Indian filmmaker Anu Menon busts Bollywood stereotypes, Known for films with stories about strong female characters, her latest feature is Shakuntala Devi, a biopic that chronicles the life of the legendary female mathematician known alternatively as the ‘wizard of India’ and the ‘human computer.’ Menon chats with Mythily Ramachandran about the titular character and making the film.

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Uniqueness in the Age of Global Aesthetics – Katia Shannon (Guest Post)

Filmmakers are encouraged to develop a distinguishable aesthetic to pierce through the clutter. But it might be harder than ever to achieve. Where you are from and what your films should look like, are not interdependant anymore. That’s exciting, but the globalization of aesthetics is both a brilliant opportunity and a trap. The challenge lies in embracing the opportunity of a cross-cultural digital dialogue while recognizing what makes your world view unique and inimitable. The good news is, that it’s already around you, beckoning for attention.

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QuARTSantine: OXFF and other FFs and the PandemONIUMic – Melanie Addington (Guest Post)

It feels like March 12 was years ago now. That was the day the Governor of Mississippi limited any events that assembled 250 people or more. It was 6 days before our 2020 Oxford Film Festival was supposed to happen. And then it wasn’t happening anymore. That felt like the end of the world at the time. But since then, the film festival community has worked nonstop to rally as more than 170 film festivals scheduled for the spring and summer have had to cancel, postpone or go online. On March 27, eighty-one film festivals joined the Film Festival Alliance conference call to talk best practices and strategy moving forward.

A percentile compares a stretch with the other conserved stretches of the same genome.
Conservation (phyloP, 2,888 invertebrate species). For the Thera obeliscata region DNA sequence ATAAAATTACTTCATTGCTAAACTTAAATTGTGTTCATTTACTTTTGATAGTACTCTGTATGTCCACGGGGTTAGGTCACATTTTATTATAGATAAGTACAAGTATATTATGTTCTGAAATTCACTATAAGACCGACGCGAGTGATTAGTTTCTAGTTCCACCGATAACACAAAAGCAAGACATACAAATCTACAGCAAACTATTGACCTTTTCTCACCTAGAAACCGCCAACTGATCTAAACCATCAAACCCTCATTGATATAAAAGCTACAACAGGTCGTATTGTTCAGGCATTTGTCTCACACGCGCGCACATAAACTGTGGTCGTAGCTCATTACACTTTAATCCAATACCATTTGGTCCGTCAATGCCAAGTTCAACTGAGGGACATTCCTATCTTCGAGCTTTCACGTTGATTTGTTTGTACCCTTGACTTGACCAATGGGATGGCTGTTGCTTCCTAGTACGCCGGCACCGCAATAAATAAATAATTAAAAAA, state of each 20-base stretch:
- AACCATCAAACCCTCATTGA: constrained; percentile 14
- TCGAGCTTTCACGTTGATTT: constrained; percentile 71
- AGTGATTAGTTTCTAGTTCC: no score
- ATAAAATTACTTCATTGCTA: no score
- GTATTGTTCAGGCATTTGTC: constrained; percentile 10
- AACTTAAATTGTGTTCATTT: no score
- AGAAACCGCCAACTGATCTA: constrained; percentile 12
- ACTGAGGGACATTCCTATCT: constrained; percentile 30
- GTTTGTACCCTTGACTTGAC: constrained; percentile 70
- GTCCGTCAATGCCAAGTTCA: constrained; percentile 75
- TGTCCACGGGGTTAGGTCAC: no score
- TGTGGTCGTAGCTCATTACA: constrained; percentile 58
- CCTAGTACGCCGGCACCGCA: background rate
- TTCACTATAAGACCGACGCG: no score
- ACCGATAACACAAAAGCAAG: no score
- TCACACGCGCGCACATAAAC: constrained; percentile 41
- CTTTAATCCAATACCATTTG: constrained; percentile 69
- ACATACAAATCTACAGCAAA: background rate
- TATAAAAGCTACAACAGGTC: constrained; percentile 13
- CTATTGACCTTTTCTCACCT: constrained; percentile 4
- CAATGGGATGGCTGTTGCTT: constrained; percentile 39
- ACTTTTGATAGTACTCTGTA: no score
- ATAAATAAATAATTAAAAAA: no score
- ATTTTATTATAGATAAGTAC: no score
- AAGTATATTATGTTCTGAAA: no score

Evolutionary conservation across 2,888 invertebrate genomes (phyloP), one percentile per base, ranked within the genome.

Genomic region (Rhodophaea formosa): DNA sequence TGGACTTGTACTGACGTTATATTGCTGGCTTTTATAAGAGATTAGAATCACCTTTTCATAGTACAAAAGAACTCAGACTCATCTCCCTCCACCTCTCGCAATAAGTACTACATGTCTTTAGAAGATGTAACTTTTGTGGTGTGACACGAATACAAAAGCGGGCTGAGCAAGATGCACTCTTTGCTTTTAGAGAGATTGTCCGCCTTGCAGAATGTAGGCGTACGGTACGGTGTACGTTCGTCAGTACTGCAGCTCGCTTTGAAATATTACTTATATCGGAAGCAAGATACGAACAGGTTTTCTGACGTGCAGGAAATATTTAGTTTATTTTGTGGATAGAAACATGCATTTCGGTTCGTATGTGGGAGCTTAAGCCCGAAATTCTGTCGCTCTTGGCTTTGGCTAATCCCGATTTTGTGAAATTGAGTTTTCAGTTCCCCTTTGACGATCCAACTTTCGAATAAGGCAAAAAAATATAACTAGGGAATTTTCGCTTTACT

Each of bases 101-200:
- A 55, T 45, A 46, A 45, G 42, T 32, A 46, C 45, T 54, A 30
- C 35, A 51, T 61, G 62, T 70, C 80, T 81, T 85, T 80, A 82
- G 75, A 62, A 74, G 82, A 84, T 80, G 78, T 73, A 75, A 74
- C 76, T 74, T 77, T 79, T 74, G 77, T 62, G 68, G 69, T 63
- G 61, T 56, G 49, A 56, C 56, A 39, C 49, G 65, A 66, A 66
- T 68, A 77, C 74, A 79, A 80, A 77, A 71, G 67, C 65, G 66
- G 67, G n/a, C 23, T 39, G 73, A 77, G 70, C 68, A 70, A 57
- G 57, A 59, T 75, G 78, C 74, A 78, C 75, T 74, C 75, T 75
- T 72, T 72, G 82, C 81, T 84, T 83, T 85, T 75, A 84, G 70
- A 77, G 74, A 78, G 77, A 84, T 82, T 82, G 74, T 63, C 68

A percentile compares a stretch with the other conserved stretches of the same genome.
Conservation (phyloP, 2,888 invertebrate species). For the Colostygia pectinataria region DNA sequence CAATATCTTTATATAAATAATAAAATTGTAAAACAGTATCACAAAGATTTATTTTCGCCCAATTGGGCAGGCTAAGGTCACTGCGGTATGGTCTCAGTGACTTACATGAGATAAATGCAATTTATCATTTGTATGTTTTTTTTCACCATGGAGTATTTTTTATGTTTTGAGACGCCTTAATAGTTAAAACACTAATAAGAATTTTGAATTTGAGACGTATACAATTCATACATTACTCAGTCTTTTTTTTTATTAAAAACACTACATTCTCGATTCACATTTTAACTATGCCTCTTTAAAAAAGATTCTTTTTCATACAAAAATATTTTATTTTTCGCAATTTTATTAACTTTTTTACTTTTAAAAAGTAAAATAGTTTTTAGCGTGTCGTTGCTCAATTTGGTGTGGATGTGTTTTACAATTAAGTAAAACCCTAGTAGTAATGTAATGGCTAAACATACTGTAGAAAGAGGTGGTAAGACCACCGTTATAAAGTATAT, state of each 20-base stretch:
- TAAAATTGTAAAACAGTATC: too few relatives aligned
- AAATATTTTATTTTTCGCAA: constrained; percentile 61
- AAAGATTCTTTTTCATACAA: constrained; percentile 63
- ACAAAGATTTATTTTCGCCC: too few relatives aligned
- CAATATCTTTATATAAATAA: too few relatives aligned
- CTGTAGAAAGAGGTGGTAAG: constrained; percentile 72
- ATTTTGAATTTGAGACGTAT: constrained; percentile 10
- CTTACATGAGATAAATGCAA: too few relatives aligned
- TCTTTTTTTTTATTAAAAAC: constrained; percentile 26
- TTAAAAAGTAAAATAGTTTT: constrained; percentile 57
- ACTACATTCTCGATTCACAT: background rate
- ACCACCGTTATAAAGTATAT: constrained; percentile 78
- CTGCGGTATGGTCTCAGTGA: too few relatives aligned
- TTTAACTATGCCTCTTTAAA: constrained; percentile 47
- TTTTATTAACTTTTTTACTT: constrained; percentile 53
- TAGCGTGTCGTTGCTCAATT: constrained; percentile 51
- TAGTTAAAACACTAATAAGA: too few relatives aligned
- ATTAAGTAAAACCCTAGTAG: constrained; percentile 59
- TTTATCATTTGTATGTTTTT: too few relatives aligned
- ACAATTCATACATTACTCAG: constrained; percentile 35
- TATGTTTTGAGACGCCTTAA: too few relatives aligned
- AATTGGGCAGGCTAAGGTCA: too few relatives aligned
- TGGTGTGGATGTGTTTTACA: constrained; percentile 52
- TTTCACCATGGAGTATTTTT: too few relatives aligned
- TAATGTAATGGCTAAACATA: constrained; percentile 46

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Amber McGinnis on INTERNATIONAL FALLS, Obstacles and Opportunities (Guest Post)

This is how we got through the loss of our premiere. This is how we got through last week. I’m not sure exactly how we get through the next one, but I feel like I’ve learned an important lesson: the real art behind the art we create is the human connection it makes. Whether that happens in a theater or online, it’s valuing and connecting to one another that’s most important.

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Filmmaker Emily Barclay Ford on THE PUSHBACK, Purpose and Pushing Back (Guest Post)

We raced to finish The Pushback in time for our SXSW delivery deadline and then the festival was canceled the same day. Although we are sad that we did not get to premiere at the festival and in Texas, where the documentary was shot, we feel like we have to make lemonade out of lemons and find the opportunity in this moment. Due to the shutdown of other productions, there will likely be more appetite for finished content in the coming months. And with social distancing, cancellation of group events, and potentially the inability to canvas, we’re thinking that a film like ours can be a useful tool to reach people through their living rooms at a safe distance.